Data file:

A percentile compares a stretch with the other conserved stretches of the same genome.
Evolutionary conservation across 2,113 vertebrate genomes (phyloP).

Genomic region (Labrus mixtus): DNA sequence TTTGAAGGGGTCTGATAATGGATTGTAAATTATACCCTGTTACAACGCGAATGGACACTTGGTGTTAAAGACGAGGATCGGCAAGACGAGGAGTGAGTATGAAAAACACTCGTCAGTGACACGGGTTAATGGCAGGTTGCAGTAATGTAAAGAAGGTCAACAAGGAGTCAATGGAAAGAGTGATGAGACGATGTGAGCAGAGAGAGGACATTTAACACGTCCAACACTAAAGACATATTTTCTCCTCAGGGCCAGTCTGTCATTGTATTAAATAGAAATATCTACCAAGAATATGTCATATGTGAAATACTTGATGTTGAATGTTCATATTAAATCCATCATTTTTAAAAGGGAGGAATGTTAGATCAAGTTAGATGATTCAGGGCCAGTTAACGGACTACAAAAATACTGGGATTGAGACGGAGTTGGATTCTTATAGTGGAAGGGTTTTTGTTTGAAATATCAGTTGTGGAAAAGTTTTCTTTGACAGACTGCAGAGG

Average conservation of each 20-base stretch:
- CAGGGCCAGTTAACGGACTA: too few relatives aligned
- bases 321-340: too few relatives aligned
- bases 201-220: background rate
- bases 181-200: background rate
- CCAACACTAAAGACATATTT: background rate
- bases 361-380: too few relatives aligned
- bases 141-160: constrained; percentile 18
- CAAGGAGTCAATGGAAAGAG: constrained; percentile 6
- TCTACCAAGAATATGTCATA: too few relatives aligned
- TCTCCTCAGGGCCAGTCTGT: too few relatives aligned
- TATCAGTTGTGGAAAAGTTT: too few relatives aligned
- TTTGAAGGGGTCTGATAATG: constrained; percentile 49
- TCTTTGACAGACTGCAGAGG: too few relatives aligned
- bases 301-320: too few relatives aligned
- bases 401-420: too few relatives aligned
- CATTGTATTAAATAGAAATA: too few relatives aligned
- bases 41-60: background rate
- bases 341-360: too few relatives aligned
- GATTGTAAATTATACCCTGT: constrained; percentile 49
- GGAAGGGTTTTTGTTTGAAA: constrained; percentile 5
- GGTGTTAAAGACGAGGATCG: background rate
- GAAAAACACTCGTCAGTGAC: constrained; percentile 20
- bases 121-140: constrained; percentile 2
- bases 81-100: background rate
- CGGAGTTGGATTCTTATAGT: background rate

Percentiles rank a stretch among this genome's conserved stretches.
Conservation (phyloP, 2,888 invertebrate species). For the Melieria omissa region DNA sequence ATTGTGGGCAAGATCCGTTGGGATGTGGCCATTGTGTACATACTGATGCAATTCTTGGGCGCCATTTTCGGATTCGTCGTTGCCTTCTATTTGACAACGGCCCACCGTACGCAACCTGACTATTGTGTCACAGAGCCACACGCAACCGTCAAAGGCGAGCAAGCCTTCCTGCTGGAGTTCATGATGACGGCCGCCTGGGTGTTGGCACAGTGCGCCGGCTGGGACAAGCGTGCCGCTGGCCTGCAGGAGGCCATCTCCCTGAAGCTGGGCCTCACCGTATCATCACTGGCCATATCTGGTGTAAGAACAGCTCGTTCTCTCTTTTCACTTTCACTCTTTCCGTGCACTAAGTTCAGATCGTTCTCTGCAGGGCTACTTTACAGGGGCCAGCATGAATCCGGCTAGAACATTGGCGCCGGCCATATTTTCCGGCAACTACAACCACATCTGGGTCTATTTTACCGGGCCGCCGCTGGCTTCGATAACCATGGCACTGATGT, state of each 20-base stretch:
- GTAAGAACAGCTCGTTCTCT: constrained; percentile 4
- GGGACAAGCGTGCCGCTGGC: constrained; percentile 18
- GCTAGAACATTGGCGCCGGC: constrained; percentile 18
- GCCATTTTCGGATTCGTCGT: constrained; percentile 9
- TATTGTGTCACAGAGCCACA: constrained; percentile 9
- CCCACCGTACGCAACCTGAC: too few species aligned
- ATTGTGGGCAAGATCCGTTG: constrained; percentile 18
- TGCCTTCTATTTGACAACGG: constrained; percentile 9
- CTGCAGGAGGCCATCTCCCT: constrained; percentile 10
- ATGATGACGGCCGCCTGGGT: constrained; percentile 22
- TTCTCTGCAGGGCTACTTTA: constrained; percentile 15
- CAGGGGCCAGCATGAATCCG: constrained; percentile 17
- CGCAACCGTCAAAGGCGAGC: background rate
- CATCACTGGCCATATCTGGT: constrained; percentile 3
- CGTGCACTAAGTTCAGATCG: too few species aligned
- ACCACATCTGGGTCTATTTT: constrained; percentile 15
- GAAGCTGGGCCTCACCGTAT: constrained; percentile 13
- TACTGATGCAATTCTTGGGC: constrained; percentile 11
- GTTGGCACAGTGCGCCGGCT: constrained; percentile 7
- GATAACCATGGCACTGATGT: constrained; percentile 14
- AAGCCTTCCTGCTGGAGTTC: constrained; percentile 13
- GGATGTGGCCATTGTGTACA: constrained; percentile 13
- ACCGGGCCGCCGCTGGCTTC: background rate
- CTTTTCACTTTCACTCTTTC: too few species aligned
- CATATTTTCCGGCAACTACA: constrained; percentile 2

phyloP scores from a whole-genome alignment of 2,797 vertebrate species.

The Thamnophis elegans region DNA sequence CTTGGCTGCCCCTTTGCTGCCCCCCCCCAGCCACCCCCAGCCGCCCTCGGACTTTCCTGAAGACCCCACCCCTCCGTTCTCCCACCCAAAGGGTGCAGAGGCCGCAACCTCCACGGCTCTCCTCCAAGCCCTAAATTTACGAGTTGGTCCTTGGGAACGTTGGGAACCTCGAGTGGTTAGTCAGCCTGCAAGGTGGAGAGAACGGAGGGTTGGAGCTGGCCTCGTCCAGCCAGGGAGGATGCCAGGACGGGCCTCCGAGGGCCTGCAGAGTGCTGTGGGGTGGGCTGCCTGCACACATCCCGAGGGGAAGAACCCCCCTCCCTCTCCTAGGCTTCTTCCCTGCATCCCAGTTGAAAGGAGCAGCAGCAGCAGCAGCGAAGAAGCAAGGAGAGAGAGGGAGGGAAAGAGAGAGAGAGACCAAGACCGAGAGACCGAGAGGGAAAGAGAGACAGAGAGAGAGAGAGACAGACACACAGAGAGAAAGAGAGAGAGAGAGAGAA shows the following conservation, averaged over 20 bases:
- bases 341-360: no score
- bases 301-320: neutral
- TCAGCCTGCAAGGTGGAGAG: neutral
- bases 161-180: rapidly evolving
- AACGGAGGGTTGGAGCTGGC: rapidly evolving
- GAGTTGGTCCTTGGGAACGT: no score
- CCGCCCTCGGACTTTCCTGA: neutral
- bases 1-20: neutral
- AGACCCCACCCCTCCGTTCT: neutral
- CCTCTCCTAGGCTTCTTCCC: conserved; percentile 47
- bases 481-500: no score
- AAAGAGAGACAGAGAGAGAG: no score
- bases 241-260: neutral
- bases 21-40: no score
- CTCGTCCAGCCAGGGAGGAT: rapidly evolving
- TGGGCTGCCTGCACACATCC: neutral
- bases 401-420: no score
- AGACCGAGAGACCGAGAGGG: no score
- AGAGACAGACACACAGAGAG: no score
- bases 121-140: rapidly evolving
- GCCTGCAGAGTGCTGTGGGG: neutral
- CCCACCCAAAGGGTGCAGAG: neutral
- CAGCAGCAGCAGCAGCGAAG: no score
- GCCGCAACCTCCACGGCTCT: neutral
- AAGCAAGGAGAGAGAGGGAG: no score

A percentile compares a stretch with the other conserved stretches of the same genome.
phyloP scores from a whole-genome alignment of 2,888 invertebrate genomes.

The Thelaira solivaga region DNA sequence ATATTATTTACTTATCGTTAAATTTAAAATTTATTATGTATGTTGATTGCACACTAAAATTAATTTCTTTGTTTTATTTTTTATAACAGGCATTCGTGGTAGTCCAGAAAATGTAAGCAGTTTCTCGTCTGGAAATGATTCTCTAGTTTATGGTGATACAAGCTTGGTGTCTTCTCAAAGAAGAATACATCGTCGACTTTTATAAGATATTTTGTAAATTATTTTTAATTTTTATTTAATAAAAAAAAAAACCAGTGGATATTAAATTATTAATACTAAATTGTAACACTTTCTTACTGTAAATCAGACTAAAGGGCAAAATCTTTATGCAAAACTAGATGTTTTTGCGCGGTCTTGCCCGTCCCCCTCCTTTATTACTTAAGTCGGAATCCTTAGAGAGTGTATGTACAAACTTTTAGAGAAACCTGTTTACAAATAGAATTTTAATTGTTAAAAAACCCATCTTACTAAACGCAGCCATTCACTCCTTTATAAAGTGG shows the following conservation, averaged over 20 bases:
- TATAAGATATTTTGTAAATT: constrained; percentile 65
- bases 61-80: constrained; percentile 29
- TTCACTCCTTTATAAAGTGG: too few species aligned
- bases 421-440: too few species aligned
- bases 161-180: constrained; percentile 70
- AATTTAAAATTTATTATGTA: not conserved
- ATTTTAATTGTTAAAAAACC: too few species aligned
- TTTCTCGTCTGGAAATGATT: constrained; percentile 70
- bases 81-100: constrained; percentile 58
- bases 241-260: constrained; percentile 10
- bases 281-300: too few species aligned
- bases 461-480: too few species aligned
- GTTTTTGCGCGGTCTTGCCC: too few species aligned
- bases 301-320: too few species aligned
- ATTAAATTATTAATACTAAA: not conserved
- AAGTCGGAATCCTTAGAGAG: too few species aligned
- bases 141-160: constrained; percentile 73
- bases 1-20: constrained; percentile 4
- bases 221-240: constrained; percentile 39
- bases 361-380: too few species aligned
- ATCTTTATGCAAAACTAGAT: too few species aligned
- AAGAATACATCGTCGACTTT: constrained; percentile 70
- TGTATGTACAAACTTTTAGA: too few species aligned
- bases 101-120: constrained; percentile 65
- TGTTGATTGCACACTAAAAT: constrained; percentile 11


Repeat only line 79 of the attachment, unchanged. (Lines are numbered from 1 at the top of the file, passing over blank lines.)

- GCCTGCAGAGTGCTGTGGGG: neutral